Mike Phelan

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So far I haven't done a whole lot of really old clocks so perhaps they haven't had enough time to wear any of the pivot ends out yet. Most of the clocks I work on are less than fifty years old with a few in the eighty to ninety year range. I think there's only been one over one hundred years old. How long does it generally take for the pivot end to wear down small enough that it would need rebushing?
Cathy
How long is a piece of string? ;) Too many imponderables - quality and type of metal, plate thickness, amount of force applied to the pivot, arbor length, how near the end are the wheel and pinion, how critical and which train? (Striking and chiming are much less critical).

To elaborate, I've just bushed a barrel cover and hole in a German three-train from ca 1940 I have, and own an early 1700's LC where I had to replace one pivot and its bush, but no other holes have ever been bushed at any time, and neither do they need bushing for a century or so.
My wood movement BF wall clock from ca 1840 has never been bushed at all.
Take every pivot and hole on its own merit!
Hmm, if anything needs to be rebushed, shouldn't the end of the gear which is going to be in the new bushing be marked somehow, too? Then it would be easier to make sure the right size bushing was installed in the proper location.
:confused: :confused:
 

Dave B

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When I mentioned the pivot size I was thinking specifically about Ingraham movements that were made with gilded steel plates. Most of those that I have encountered have surprisingly deep grooves worn in the pivots. But I have seen quite a few other clocks that, for one reason or another had pivots that were significantly smaller after polishing. So, after the wheels come out of the cleaner, I polish out all the wear in the pivots, then check to see if I need to do bushings. There is no point in trying to select the proper size bushing until after the pivot is polished, or there is a very good chance the bushing selected will be too large. Also, because I use a "Sharpie" felt tip pen to mark the ovaled holes to indivcate direction of wear, there is no point in marking the holes until after the plates have been cleaned. A lot of repair books will tell you to check the movement over before disassembling, and make note of loose clicks, or or other problems. I don't bother with any of that until after the clock is cleaned. You'd be surprised how much slop is in things like click rivets, after the gunk is all removed from them, as compared to before. SO my cleaning routine goes as follows:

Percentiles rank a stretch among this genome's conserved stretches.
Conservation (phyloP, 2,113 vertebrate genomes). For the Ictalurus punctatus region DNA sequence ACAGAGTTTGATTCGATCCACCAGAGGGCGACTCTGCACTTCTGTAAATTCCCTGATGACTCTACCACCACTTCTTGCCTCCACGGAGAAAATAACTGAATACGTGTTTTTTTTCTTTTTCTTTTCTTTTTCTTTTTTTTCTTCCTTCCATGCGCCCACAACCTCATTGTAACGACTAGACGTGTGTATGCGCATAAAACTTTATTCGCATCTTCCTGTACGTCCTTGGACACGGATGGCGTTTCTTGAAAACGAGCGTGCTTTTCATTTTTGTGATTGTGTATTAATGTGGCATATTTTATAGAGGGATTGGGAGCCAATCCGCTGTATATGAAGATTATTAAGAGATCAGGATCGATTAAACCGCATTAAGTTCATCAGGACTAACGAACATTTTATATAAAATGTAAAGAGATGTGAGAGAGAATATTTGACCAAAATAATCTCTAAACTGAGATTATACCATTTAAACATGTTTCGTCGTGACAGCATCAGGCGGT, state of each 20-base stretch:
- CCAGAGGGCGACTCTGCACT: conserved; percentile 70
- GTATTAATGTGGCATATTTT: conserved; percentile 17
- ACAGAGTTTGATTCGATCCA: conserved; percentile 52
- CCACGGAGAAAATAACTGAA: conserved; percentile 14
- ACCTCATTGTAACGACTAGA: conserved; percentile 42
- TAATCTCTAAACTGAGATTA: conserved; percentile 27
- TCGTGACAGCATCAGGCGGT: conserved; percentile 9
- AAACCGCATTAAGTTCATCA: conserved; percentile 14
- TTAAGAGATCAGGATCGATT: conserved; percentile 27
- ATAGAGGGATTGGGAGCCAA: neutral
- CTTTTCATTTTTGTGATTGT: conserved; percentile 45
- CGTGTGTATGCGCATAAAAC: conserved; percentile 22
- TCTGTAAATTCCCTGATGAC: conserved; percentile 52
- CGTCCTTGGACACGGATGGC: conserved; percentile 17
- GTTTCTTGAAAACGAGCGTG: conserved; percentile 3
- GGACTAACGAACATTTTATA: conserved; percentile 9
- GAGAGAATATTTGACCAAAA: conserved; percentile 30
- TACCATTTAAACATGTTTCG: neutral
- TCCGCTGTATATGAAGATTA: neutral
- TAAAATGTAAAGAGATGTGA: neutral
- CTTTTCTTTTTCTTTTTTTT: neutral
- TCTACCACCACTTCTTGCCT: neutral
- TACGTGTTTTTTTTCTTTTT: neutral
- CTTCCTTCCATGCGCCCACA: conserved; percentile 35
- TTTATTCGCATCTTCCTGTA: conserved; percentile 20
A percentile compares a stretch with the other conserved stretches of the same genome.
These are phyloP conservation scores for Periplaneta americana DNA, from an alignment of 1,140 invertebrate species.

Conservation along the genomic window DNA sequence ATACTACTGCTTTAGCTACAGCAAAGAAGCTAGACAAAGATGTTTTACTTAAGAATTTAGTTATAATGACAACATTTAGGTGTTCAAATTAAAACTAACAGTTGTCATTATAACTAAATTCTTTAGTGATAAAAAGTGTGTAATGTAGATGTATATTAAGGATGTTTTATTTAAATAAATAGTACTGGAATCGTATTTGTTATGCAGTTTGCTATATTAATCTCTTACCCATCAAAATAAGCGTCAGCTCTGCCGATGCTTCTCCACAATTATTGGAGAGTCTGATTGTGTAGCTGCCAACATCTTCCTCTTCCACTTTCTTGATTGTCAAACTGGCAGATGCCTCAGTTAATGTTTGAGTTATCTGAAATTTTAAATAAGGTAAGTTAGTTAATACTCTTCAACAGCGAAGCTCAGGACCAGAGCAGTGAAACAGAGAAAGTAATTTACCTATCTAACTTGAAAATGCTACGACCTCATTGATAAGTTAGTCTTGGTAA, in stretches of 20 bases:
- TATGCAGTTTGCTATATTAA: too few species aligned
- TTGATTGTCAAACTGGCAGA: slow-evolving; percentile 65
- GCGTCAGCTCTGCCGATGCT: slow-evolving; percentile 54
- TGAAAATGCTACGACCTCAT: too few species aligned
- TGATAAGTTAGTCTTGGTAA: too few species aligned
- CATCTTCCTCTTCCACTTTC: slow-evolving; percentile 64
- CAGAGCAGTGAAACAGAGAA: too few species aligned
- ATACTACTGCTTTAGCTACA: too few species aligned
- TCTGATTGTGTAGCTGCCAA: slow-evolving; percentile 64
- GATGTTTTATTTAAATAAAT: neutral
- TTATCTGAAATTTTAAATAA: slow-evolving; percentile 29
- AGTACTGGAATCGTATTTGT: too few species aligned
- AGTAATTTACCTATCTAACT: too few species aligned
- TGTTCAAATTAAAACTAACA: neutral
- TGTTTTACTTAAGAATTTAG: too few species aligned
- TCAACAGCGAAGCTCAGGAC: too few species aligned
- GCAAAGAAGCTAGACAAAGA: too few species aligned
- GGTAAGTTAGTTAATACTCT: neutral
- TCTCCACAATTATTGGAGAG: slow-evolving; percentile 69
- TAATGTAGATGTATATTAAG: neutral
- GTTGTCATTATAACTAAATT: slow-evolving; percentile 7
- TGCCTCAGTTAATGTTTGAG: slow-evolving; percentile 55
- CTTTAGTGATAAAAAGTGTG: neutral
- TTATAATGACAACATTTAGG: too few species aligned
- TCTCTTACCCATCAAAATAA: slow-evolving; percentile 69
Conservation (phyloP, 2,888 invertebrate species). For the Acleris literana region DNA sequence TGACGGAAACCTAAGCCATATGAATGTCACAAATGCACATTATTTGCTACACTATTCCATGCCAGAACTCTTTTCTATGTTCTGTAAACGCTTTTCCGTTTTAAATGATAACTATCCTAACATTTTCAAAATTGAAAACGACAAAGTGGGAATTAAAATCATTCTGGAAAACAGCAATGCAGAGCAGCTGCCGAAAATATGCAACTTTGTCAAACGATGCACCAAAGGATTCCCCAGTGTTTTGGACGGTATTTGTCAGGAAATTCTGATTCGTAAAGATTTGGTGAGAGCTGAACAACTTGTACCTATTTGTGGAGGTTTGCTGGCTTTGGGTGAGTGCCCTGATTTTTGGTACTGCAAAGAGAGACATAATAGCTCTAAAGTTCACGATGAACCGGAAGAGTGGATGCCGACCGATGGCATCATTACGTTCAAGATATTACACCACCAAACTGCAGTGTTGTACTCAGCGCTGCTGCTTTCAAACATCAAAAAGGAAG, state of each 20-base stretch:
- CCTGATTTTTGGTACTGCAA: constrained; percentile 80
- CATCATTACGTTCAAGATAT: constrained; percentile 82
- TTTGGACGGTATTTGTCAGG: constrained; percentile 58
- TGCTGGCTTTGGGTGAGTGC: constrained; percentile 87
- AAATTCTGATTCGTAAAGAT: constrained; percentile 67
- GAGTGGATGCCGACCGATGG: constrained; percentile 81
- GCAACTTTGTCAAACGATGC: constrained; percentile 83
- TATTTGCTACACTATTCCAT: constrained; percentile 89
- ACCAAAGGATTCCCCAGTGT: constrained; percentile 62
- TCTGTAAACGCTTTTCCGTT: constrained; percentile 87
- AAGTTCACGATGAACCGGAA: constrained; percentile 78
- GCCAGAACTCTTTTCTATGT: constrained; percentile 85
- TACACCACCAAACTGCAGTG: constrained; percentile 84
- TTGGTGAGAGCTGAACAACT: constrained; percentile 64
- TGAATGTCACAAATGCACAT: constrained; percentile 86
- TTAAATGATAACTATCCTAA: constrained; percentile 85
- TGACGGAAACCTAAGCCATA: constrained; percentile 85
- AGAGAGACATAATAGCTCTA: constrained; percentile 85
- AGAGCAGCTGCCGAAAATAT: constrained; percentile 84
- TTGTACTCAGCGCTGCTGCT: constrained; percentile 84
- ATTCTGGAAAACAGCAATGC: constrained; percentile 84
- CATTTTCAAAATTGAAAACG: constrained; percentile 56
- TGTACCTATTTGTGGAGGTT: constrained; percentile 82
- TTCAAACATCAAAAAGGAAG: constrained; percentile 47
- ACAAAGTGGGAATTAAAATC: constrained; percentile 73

1. Let the springs down
2. Dunk the whole movement in acetone, unless it has lacquered plates.
3. Dry the movement with compressed air
4. Clamp the springs and disassemble the movement
5. Clean all the parts
6. Polish all pivots. Any that are worn to less than 2/3 original diameter get cut off and the arbors repivoted at this stage.
7. Reassemble the movement without any srings anywhere, and check for ovaled and undersized bearings. Mark these with a sharpie, using an arrow in the direction of wear, in the case of ovaled holes. Check for problems with clicks, and any problems in the striking train, and any other problems.MAke a written list of things to be done.
8. Disassemble, and mic the pivots of the holes to be repivoted, writing down the wheel and the size. I use the following format: capital letter for the train , number of the wheel, lowercase letter for the plate, diameter of the pivot in mm to two decimal places.
9. Insert bushings, and do all the proper machining of oil sinks, end shake, etc.
10. Re assemble and oil the movement.
11. Place the movement on a test stand and get it regulated.
12. Reinstall the movement in the case, and set it in beat.
 

shutterbug

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Personally, I don't find it necessary to reassemble the movement to find the holes needing bushed, since you can usually tell by wiggling the wheel around. Most can be found before disassembly by moving the large wheel back and forth, observing the movement in the pivots on both plates. I think it's good practice to choose a bushing that's a bit too small for the pivot and ream it to size rather than trying to find one that fits right. It's pretty hard to tell until you get it placed in the movement, and if it's too big you've created more work, and waste. For sure, do your pivot polishing before bushing :)